An exemplary laser tracker 10 is illustrated in
Laser beam 46 travels to external retroreflector 26. The most common type of retroreflector is a spherically mounted retroreflector (SMR), which comprises a metal sphere into which a cube-corner retroreflector (not shown) is embedded. The cube-corner retroreflector comprises three perpendicular mirrors that come together at a common apex point. The apex point is placed at the center of the metal sphere. Instead of an SMR, a retrosphere or any other device that sends the return laser beam back on itself may be used as the external retroreflector 26.
Elements of the Laser Tracker
Some of the main elements within the laser tracker are shown in
In the event that the ADM laser operates at an infrared wavelength, it is convenient to provide a visible laser beam to help make the ADM beam easier to find. Visible-light laser 110 sends visible light into beam launch 150, which comprises stable ferrule 152 and positive lens 154. The visible laser beam 112 that emerges to the beam launch 150 is collimated. Dichroic beam splitter 114 transmits ADM beam 108 but reflects visible beam 112. To the right of beam splitter 114, composite laser beam 116 comprises the visible laser beam and ADM laser beam, which are substantially collinear. Laser beam 116 passes through beam splitter 118 and beam expander 160, emerging as a larger collimated laser beam 46. The beam expander comprises negative lens 162 and positive lens 164.
The laser beam 46 travels to external retroreflector 26, as shown in
The dichroic beam splitter 114 reflects the returning visible laser beam but transmits the returning ADM laser beam. The returning ADM laser beam travels through the beam launch and is coupled into the optical fiber within the stable ferrule 142. This light travels through the fiber-coupling network 200 and emerges from optical fiber 230. That portion of the laser light that traveled through fiber loop 106 emerges from optical fiber 232. Both fibers 230 and 232 continue into the ADM electronics section 300, where their modulated powers are converted into electrical signals. These signals are processed by the ADM electronics to provide the result, which is the distance from the tracker to the retroreflector target.
Exemplary fiber-coupling network 200 of
ADM electronics 300 of
Fiber-optic cables 230 and 232 carry laser light. The light in these fiber-optic cables is converted into electrical signals by measure detector 306 and reference detector 308. These optical detectors send the modulation frequency fRF to amplifiers 314, 316 and then to mixers 310, 312. Each mixer produces two frequencies, one at |fLO−fRF| and one at |fLO+fRF|. These signals travel to low-frequency amplifiers 318, 320. These amplifiers block the high-frequency signals so that only the signals at the intermediate frequency (IF), fIF=|fLO−fRF| pass through to the analog-to-digital converter (ADC) 322. The frequency reference 302 sends a signal into frequency divider 324, which divides the frequency of the reference 302 by an integer N to produce a sampling clock. In general, the ADC may decimate the sampled signals by an integer factor M, so that the effective sampling rate is fREF/NM. This effective sampling rate should be an integer multiple of the intermediate frequency fIF.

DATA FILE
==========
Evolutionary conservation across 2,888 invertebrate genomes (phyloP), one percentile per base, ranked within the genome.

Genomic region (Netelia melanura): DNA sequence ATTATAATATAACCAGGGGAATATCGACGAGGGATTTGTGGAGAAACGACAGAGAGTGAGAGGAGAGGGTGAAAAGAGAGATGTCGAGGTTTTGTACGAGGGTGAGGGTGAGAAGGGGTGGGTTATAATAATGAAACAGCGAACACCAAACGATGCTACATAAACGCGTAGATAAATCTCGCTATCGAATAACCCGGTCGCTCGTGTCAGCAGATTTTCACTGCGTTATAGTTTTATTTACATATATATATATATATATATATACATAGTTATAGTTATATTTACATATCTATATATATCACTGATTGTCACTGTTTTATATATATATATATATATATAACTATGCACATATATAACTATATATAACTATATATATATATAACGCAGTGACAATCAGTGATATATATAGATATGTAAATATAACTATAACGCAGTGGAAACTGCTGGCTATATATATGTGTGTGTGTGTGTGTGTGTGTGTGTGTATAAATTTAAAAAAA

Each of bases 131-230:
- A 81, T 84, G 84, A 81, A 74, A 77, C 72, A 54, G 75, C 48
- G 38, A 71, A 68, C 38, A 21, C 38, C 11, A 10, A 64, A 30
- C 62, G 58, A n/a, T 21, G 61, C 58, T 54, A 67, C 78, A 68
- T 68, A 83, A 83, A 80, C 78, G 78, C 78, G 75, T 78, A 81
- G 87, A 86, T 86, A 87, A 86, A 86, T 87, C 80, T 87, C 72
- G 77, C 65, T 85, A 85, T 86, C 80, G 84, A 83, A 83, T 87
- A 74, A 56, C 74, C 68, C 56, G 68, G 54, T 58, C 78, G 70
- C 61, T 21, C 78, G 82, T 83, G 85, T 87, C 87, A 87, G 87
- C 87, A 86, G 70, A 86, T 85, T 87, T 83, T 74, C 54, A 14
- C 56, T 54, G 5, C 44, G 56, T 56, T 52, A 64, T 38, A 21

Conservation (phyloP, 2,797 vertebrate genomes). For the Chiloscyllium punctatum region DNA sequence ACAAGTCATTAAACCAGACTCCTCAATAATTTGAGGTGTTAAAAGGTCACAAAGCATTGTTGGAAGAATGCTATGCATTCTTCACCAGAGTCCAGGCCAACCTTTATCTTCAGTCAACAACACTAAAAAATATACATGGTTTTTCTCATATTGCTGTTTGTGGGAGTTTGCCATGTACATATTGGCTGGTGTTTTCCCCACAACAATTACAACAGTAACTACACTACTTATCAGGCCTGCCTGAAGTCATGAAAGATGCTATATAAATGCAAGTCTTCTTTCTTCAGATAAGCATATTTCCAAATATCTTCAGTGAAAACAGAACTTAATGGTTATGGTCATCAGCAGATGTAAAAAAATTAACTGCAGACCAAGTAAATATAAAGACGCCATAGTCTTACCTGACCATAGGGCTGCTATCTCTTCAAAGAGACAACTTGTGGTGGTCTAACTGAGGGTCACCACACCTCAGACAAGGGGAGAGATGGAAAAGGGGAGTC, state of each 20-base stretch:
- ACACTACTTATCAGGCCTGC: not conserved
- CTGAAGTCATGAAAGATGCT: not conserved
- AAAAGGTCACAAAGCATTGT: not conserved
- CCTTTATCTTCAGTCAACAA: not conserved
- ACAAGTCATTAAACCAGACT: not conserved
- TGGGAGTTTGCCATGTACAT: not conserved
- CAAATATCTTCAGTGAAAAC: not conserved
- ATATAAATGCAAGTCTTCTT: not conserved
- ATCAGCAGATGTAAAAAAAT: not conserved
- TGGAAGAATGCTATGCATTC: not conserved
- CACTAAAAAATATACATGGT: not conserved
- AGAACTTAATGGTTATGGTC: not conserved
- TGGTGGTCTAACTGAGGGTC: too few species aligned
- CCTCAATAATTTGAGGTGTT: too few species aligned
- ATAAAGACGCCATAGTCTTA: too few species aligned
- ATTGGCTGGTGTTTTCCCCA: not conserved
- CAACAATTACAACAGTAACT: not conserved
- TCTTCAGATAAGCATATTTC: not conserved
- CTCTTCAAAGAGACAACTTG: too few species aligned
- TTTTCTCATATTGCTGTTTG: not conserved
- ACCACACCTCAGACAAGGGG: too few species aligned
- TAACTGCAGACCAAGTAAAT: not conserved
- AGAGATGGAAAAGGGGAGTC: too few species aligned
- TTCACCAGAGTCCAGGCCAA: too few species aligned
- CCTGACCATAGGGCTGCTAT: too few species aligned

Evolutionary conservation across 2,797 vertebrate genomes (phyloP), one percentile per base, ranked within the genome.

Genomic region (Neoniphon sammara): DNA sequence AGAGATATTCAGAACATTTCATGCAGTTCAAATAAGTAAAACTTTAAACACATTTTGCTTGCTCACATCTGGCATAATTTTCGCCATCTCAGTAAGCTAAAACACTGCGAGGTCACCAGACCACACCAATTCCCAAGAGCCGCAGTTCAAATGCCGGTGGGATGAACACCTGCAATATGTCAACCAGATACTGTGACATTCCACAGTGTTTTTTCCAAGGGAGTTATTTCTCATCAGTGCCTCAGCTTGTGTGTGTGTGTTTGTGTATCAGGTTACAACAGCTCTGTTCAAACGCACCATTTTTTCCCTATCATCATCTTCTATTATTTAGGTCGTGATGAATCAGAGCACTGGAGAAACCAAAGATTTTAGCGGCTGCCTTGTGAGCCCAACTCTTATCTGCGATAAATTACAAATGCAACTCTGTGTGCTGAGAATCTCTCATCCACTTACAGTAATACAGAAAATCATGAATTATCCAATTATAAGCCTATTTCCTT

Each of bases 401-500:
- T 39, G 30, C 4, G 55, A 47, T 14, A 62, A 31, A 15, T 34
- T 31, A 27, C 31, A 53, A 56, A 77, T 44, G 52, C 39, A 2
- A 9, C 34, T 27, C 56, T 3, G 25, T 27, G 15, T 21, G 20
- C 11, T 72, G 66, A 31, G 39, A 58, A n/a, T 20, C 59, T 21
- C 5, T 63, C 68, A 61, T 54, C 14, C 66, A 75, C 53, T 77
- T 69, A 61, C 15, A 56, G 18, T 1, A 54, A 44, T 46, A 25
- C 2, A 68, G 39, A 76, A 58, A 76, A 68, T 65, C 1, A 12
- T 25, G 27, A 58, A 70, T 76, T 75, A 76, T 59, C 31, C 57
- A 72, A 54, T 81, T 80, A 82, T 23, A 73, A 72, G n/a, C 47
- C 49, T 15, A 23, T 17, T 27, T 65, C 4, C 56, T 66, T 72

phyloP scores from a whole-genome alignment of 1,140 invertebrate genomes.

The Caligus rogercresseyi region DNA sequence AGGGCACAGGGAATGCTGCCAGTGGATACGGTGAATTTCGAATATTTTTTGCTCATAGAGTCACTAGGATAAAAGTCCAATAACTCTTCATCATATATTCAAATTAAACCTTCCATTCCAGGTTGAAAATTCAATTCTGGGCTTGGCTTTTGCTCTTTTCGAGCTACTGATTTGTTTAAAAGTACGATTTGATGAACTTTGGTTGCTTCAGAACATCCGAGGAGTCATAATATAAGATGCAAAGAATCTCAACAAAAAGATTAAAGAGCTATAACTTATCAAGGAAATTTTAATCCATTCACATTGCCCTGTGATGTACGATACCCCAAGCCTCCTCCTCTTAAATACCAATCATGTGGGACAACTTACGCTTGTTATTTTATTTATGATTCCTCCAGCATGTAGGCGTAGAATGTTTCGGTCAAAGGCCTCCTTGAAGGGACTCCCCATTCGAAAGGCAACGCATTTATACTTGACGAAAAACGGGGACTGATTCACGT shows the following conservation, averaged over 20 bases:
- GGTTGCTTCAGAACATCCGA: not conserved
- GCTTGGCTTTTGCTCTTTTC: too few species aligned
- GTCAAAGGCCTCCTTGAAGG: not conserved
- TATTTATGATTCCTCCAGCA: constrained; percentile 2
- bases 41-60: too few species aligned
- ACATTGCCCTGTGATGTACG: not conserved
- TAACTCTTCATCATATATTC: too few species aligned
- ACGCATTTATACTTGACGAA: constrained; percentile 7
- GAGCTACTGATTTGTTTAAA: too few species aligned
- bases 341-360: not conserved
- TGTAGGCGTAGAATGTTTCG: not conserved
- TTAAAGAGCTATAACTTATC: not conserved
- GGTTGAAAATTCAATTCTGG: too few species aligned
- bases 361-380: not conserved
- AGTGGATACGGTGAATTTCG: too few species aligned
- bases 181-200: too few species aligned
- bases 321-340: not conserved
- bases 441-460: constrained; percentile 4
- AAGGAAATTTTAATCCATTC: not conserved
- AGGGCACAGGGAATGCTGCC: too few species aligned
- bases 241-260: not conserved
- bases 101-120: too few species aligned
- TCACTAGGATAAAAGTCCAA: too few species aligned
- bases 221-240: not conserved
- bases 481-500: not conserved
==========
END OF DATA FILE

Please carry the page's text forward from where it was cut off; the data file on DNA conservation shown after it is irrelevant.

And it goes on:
Here are frequencies for an exemplary ADM: The frequency reference is fREF=20 MHz. The synthesizer RF frequency that drives the laser is fRF=2800 MHz. The synthesizer LO frequency that is applied to the mixers is fLO=2800.01 MHz. The difference between the LO and RF frequencies is the intermediate frequency of fIF=10 kHz. The frequency reference is divided by N=10, to produce a 2-MHz frequency that is applied to the ADC as a sampling clock. The ADC has a decimation factor of M=8, which produces an effective sampling rate of 250 kHz. Since the IF is 10 kHz, the ADC takes 25 samples per cycle.
The ADC sends the sampled data for the measure and reference channels to data processors 400 for analysis. Data processors include digital signal processor (DSP) chips and general-purpose microprocessor chips. The processing performed by these processors is described below.
Data processor 400 of
Analog-to-digital converter 322 sends sampled data to DSP 410. This data is routed to a program that runs within the DSP. This program contains three main functions: phase-extractor function 420, compensator function 422, and Kalman-filter function 424. The purpose of the phase-extractor function is to determine the phases of the signals in the reference and measure channels, that is, the phases of the signals that pass through the measure detector 306 and reference detector 308. To determine these phases, the modulation range must first be calculated. Modulation range is defined as the round-trip distance traveled by the ADM laser light in air for the phase of the laser modulation to change by 2 pi radians. The modulation range RMOD is given by
R MOD =c/(2nf RF), (1)
where c is the speed of light in vacuum, n is the group index of refraction of the ADM laser light in air, and fRF is the RF frequency generated by synthesizer 304 and applied to ADM laser 102. In an exemplary ADM having an RF frequency of 2860 MHz, the modulation range is approximately 52 millimeters.